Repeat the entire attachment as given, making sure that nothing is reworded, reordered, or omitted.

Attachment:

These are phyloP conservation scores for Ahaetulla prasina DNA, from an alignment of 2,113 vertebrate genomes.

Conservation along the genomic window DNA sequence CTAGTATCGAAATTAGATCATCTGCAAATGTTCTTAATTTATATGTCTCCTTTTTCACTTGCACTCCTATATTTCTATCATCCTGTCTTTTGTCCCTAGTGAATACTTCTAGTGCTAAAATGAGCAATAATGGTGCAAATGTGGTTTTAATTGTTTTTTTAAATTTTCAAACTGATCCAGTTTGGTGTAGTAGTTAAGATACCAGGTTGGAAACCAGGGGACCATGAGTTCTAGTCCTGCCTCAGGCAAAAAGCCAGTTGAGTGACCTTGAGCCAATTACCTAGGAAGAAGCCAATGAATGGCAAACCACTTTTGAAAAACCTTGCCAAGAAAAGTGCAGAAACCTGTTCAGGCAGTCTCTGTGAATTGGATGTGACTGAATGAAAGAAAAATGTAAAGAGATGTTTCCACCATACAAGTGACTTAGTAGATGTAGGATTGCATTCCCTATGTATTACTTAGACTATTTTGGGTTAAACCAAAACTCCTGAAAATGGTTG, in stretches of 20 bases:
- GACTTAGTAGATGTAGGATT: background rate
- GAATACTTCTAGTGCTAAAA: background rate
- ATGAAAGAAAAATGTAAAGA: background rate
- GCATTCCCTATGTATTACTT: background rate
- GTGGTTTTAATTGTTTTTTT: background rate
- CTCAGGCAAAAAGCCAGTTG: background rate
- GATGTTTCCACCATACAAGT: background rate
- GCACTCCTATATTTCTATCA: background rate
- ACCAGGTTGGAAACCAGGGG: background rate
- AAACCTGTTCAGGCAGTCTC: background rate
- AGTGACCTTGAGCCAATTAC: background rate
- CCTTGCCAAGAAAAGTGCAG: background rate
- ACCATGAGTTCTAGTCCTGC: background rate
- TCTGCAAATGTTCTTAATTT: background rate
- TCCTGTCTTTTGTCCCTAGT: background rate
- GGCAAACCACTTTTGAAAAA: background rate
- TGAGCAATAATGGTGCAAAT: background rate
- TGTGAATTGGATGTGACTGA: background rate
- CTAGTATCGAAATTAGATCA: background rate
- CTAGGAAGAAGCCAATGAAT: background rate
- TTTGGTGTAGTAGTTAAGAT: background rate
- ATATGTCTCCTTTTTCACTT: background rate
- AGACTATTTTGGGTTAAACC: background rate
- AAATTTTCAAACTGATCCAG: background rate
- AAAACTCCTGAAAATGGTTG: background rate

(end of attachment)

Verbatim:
These are phyloP conservation scores for Ahaetulla prasina DNA, from an alignment of 2,113 vertebrate genomes.

Conservation along the genomic window DNA sequence CTAGTATCGAAATTAGATCATCTGCAAATGTTCTTAATTTATATGTCTCCTTTTTCACTTGCACTCCTATATTTCTATCATCCTGTCTTTTGTCCCTAGTGAATACTTCTAGTGCTAAAATGAGCAATAATGGTGCAAATGTGGTTTTAATTGTTTTTTTAAATTTTCAAACTGATCCAGTTTGGTGTAGTAGTTAAGATACCAGGTTGGAAACCAGGGGACCATGAGTTCTAGTCCTGCCTCAGGCAAAAAGCCAGTTGAGTGACCTTGAGCCAATTACCTAGGAAGAAGCCAATGAATGGCAAACCACTTTTGAAAAACCTTGCCAAGAAAAGTGCAGAAACCTGTTCAGGCAGTCTCTGTGAATTGGATGTGACTGAATGAAAGAAAAATGTAAAGAGATGTTTCCACCATACAAGTGACTTAGTAGATGTAGGATTGCATTCCCTATGTATTACTTAGACTATTTTGGGTTAAACCAAAACTCCTGAAAATGGTTG, in stretches of 20 bases:
- GACTTAGTAGATGTAGGATT: background rate
- GAATACTTCTAGTGCTAAAA: background rate
- ATGAAAGAAAAATGTAAAGA: background rate
- GCATTCCCTATGTATTACTT: background rate
- GTGGTTTTAATTGTTTTTTT: background rate
- CTCAGGCAAAAAGCCAGTTG: background rate
- GATGTTTCCACCATACAAGT: background rate
- GCACTCCTATATTTCTATCA: background rate
- ACCAGGTTGGAAACCAGGGG: background rate
- AAACCTGTTCAGGCAGTCTC: background rate
- AGTGACCTTGAGCCAATTAC: background rate
- CCTTGCCAAGAAAAGTGCAG: background rate
- ACCATGAGTTCTAGTCCTGC: background rate
- TCTGCAAATGTTCTTAATTT: background rate
- TCCTGTCTTTTGTCCCTAGT: background rate
- GGCAAACCACTTTTGAAAAA: background rate
- TGAGCAATAATGGTGCAAAT: background rate
- TGTGAATTGGATGTGACTGA: background rate
- CTAGTATCGAAATTAGATCA: background rate
- CTAGGAAGAAGCCAATGAAT: background rate
- TTTGGTGTAGTAGTTAAGAT: background rate
- ATATGTCTCCTTTTTCACTT: background rate
- AGACTATTTTGGGTTAAACC: background rate
- AAATTTTCAAACTGATCCAG: background rate
- AAAACTCCTGAAAATGGTTG: background rate